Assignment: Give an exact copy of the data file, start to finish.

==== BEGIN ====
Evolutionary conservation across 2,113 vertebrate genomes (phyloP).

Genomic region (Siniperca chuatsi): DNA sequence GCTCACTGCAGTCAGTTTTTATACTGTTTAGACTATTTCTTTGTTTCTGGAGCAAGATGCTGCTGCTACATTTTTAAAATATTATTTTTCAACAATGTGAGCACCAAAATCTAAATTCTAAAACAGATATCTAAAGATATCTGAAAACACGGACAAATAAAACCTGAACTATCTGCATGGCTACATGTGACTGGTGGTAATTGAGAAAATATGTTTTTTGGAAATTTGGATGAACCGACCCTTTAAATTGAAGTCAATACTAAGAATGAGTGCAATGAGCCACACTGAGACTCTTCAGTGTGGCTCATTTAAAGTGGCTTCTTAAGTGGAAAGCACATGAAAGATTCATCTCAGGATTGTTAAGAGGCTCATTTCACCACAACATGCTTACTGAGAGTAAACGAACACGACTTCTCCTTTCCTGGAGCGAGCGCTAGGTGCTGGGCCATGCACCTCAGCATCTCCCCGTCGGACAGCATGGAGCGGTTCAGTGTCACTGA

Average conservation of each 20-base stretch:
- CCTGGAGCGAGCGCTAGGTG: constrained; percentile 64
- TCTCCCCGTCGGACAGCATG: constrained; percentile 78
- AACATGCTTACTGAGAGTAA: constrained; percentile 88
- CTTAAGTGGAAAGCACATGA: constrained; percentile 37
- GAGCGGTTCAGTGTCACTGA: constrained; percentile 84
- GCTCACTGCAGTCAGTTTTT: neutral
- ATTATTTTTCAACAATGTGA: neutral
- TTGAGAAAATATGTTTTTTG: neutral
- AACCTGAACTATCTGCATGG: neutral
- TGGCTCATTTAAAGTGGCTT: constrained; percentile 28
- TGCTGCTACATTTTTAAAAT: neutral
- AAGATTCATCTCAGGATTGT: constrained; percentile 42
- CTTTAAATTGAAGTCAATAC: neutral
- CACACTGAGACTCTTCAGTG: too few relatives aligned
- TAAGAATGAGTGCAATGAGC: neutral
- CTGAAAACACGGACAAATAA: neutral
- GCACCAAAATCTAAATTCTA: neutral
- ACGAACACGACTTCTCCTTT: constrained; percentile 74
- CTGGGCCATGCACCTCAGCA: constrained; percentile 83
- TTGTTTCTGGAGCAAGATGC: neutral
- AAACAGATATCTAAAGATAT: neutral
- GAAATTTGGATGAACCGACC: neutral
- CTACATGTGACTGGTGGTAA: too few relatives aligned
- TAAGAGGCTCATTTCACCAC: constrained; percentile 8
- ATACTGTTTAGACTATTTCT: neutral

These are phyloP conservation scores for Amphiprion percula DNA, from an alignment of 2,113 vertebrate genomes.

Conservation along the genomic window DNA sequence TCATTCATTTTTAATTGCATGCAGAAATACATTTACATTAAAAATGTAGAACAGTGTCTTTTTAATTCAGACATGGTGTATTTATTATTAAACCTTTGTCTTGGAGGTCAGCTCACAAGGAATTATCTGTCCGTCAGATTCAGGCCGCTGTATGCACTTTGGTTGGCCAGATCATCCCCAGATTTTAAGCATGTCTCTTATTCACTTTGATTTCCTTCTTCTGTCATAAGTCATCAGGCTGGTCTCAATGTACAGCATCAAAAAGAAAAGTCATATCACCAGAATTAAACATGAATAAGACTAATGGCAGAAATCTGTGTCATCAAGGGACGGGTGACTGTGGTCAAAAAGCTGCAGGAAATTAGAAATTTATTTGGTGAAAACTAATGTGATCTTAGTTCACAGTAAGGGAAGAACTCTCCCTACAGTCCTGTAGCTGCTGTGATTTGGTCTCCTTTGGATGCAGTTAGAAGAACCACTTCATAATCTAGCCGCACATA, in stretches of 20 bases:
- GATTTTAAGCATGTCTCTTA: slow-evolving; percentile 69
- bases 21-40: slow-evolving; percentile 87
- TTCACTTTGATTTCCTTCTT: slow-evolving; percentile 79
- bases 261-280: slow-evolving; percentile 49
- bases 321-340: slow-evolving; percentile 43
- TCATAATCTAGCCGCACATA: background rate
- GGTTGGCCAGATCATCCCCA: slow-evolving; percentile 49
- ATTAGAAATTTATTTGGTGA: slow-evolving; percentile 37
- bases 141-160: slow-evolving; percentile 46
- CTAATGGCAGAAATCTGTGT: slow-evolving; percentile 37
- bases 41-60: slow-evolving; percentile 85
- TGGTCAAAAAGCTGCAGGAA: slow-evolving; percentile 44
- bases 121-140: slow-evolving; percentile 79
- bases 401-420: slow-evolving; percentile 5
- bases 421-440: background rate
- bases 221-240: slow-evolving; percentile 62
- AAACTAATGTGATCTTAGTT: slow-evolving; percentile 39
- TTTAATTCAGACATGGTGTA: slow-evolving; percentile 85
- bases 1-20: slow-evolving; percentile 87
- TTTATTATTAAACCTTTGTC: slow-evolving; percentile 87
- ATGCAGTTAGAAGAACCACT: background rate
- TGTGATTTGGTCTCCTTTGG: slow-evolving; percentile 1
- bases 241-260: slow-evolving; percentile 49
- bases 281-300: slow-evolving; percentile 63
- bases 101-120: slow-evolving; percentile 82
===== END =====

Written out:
Evolutionary conservation across 2,113 vertebrate genomes (phyloP).

Genomic region (Siniperca chuatsi): DNA sequence GCTCACTGCAGTCAGTTTTTATACTGTTTAGACTATTTCTTTGTTTCTGGAGCAAGATGCTGCTGCTACATTTTTAAAATATTATTTTTCAACAATGTGAGCACCAAAATCTAAATTCTAAAACAGATATCTAAAGATATCTGAAAACACGGACAAATAAAACCTGAACTATCTGCATGGCTACATGTGACTGGTGGTAATTGAGAAAATATGTTTTTTGGAAATTTGGATGAACCGACCCTTTAAATTGAAGTCAATACTAAGAATGAGTGCAATGAGCCACACTGAGACTCTTCAGTGTGGCTCATTTAAAGTGGCTTCTTAAGTGGAAAGCACATGAAAGATTCATCTCAGGATTGTTAAGAGGCTCATTTCACCACAACATGCTTACTGAGAGTAAACGAACACGACTTCTCCTTTCCTGGAGCGAGCGCTAGGTGCTGGGCCATGCACCTCAGCATCTCCCCGTCGGACAGCATGGAGCGGTTCAGTGTCACTGA

Average conservation of each 20-base stretch:
- CCTGGAGCGAGCGCTAGGTG: constrained; percentile 64
- TCTCCCCGTCGGACAGCATG: constrained; percentile 78
- AACATGCTTACTGAGAGTAA: constrained; percentile 88
- CTTAAGTGGAAAGCACATGA: constrained; percentile 37
- GAGCGGTTCAGTGTCACTGA: constrained; percentile 84
- GCTCACTGCAGTCAGTTTTT: neutral
- ATTATTTTTCAACAATGTGA: neutral
- TTGAGAAAATATGTTTTTTG: neutral
- AACCTGAACTATCTGCATGG: neutral
- TGGCTCATTTAAAGTGGCTT: constrained; percentile 28
- TGCTGCTACATTTTTAAAAT: neutral
- AAGATTCATCTCAGGATTGT: constrained; percentile 42
- CTTTAAATTGAAGTCAATAC: neutral
- CACACTGAGACTCTTCAGTG: too few relatives aligned
- TAAGAATGAGTGCAATGAGC: neutral
- CTGAAAACACGGACAAATAA: neutral
- GCACCAAAATCTAAATTCTA: neutral
- ACGAACACGACTTCTCCTTT: constrained; percentile 74
- CTGGGCCATGCACCTCAGCA: constrained; percentile 83
- TTGTTTCTGGAGCAAGATGC: neutral
- AAACAGATATCTAAAGATAT: neutral
- GAAATTTGGATGAACCGACC: neutral
- CTACATGTGACTGGTGGTAA: too few relatives aligned
- TAAGAGGCTCATTTCACCAC: constrained; percentile 8
- ATACTGTTTAGACTATTTCT: neutral

These are phyloP conservation scores for Amphiprion percula DNA, from an alignment of 2,113 vertebrate genomes.

Conservation along the genomic window DNA sequence TCATTCATTTTTAATTGCATGCAGAAATACATTTACATTAAAAATGTAGAACAGTGTCTTTTTAATTCAGACATGGTGTATTTATTATTAAACCTTTGTCTTGGAGGTCAGCTCACAAGGAATTATCTGTCCGTCAGATTCAGGCCGCTGTATGCACTTTGGTTGGCCAGATCATCCCCAGATTTTAAGCATGTCTCTTATTCACTTTGATTTCCTTCTTCTGTCATAAGTCATCAGGCTGGTCTCAATGTACAGCATCAAAAAGAAAAGTCATATCACCAGAATTAAACATGAATAAGACTAATGGCAGAAATCTGTGTCATCAAGGGACGGGTGACTGTGGTCAAAAAGCTGCAGGAAATTAGAAATTTATTTGGTGAAAACTAATGTGATCTTAGTTCACAGTAAGGGAAGAACTCTCCCTACAGTCCTGTAGCTGCTGTGATTTGGTCTCCTTTGGATGCAGTTAGAAGAACCACTTCATAATCTAGCCGCACATA, in stretches of 20 bases:
- GATTTTAAGCATGTCTCTTA: slow-evolving; percentile 69
- bases 21-40: slow-evolving; percentile 87
- TTCACTTTGATTTCCTTCTT: slow-evolving; percentile 79
- bases 261-280: slow-evolving; percentile 49
- bases 321-340: slow-evolving; percentile 43
- TCATAATCTAGCCGCACATA: background rate
- GGTTGGCCAGATCATCCCCA: slow-evolving; percentile 49
- ATTAGAAATTTATTTGGTGA: slow-evolving; percentile 37
- bases 141-160: slow-evolving; percentile 46
- CTAATGGCAGAAATCTGTGT: slow-evolving; percentile 37
- bases 41-60: slow-evolving; percentile 85
- TGGTCAAAAAGCTGCAGGAA: slow-evolving; percentile 44
- bases 121-140: slow-evolving; percentile 79
- bases 401-420: slow-evolving; percentile 5
- bases 421-440: background rate
- bases 221-240: slow-evolving; percentile 62
- AAACTAATGTGATCTTAGTT: slow-evolving; percentile 39
- TTTAATTCAGACATGGTGTA: slow-evolving; percentile 85
- bases 1-20: slow-evolving; percentile 87
- TTTATTATTAAACCTTTGTC: slow-evolving; percentile 87
- ATGCAGTTAGAAGAACCACT: background rate
- TGTGATTTGGTCTCCTTTGG: slow-evolving; percentile 1
- bases 241-260: slow-evolving; percentile 49
- bases 281-300: slow-evolving; percentile 63
- bases 101-120: slow-evolving; percentile 82